This summary is to try to keep a bigger picture in mind before getting too specific too quickly: a brief survey of a topic of interest in a text. It is specifically in the context of global optimization. I first wrote this post a few months back. Most of meat is obtained from Wales’s Energy Landscapes and Doye and Massen’s “Characterizing the network topology…atomic clusters”. Finding the global minimum and local minima on an energy landscape (a purely theoretical thing determined from pure quantum-mechanical models or hybrid quantum-classical models) gives us cues as to how a set of molecules will structurally stabalize. Practically, this information is invaluable to molecular structure prediction, which helps us better understand how molecules are actually built.
The issue lies in finding the global minimum. I don’t pretend to deeply know this area or detail it here by any means, but I may soon! Finding the global optimum in general is an NP-hard problem in computational complexity. In other words, “there is no known algorithm that is certain to solve the problem within a time that scales as a power of the system size”. So what do we do? Exploit structural properties of a given atomic cluster to drastically improve the running time of the algorithm. (Wales, “Global optimisation”)
This subfield in itself is very active with many different algorithms suited for all sorts of structures. But as far as small worlds go, it seems a basin hopping global optimization approach that could take advantage of the relatively scale-free properties of the landscape. But as implied (Wales, “Small worlds”), we should take caution in considering the cluster we’re applying these algorithms to, how exactly the global optimization search is improved, and whether the small world results apply generally enough to a broader class of molecules or not:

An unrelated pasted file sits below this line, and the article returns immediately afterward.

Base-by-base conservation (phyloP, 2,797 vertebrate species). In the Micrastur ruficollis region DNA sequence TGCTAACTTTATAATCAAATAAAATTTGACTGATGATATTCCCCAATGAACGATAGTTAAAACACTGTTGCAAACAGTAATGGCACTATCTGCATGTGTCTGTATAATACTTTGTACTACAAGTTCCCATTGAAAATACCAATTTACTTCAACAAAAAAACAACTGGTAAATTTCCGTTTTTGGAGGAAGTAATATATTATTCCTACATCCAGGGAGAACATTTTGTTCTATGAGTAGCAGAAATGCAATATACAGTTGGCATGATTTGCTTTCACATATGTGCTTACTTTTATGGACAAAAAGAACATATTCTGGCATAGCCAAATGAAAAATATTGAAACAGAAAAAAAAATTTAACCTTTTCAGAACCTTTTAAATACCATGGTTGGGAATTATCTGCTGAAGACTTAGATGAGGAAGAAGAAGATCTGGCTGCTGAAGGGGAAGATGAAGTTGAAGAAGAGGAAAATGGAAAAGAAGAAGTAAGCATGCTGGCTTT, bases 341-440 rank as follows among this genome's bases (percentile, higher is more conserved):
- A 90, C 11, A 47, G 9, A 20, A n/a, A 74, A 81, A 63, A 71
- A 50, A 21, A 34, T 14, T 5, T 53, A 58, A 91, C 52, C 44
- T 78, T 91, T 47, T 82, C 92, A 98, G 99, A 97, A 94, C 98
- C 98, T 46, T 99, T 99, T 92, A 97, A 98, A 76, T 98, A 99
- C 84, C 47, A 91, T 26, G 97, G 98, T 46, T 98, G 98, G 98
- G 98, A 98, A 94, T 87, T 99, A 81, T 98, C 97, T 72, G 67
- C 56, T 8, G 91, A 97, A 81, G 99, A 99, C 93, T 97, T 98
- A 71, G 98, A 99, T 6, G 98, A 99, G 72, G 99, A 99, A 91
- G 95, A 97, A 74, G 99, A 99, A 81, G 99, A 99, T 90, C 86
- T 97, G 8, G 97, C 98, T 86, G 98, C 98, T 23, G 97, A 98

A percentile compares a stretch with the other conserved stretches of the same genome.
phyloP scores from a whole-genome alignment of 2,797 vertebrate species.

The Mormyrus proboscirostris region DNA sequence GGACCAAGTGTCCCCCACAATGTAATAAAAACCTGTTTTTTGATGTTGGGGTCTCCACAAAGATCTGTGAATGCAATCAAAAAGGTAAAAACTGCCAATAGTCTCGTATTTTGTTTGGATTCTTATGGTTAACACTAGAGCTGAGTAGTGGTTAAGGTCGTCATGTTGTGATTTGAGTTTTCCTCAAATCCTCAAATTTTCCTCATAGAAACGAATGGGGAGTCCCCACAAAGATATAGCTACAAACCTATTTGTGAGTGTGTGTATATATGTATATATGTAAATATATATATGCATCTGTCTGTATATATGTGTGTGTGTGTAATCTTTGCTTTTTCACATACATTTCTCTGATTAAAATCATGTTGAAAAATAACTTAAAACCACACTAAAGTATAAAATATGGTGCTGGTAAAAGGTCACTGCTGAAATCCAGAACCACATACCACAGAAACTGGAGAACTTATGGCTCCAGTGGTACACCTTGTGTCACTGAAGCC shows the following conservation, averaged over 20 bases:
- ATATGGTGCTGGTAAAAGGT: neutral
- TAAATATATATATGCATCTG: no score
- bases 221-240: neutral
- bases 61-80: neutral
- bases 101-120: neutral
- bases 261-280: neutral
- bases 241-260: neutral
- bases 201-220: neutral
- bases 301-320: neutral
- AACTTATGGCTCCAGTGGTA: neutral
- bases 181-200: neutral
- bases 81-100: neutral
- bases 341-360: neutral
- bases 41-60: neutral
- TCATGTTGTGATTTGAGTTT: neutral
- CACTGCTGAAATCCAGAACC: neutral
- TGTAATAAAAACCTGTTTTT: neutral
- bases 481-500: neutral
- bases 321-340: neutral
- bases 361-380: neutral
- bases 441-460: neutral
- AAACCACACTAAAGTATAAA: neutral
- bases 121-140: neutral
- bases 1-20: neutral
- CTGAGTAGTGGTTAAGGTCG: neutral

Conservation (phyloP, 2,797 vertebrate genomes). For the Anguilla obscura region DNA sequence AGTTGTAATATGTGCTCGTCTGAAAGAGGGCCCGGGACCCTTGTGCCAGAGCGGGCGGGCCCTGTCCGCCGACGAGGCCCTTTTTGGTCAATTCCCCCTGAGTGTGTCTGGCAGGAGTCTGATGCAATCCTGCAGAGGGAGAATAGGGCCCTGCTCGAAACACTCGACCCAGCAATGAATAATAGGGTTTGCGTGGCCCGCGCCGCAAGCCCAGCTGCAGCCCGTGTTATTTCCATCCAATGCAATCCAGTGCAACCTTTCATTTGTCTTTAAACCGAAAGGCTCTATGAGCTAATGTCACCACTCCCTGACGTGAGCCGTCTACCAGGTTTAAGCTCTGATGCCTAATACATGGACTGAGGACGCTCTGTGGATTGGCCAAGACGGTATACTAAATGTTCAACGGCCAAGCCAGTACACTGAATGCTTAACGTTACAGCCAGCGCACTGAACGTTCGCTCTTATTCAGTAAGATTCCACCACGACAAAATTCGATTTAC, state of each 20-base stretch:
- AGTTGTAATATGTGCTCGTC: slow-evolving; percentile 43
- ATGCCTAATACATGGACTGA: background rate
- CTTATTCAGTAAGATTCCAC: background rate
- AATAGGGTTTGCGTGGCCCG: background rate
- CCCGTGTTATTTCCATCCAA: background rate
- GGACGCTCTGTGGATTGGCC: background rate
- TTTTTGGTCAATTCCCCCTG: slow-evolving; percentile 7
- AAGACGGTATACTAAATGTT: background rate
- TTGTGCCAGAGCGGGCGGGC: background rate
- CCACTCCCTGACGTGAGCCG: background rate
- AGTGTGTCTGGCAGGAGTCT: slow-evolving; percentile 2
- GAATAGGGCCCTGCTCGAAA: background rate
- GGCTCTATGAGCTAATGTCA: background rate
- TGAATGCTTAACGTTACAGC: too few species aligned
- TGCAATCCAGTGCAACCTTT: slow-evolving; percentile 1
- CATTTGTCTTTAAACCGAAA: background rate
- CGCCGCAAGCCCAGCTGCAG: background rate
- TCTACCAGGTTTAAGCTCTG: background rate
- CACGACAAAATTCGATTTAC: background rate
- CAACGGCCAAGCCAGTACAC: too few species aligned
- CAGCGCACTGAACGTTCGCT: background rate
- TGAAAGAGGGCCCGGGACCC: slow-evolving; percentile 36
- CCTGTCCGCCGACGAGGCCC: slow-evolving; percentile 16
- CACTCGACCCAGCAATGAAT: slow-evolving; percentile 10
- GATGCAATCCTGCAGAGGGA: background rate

It is not yet clear how general this result may be for other potential energy surfaces [than Lennard-Jones]. For example, the connectivity of the constrained polymer conformations was found to exhibit a Guassian rather than a power law distribution for a noninteracting lattice polymer. For the Lennard-Jones polymer…Doye has found that the connectivity distribution does not really follow a power law, but the scaling is stronger than exponential…If low energy minima are generally highly connected then they should be easier to locate in global optimisation searches…However, the best way to utilise this information more efficiently is not yet clear.
Though it has been a few years since that was written, it seems to still hold true from my cursory understanding. Most of the work that has been done seems to be applied to Lennard-Jones clusters. Needless to say, I’m motivated to dig a little deeper.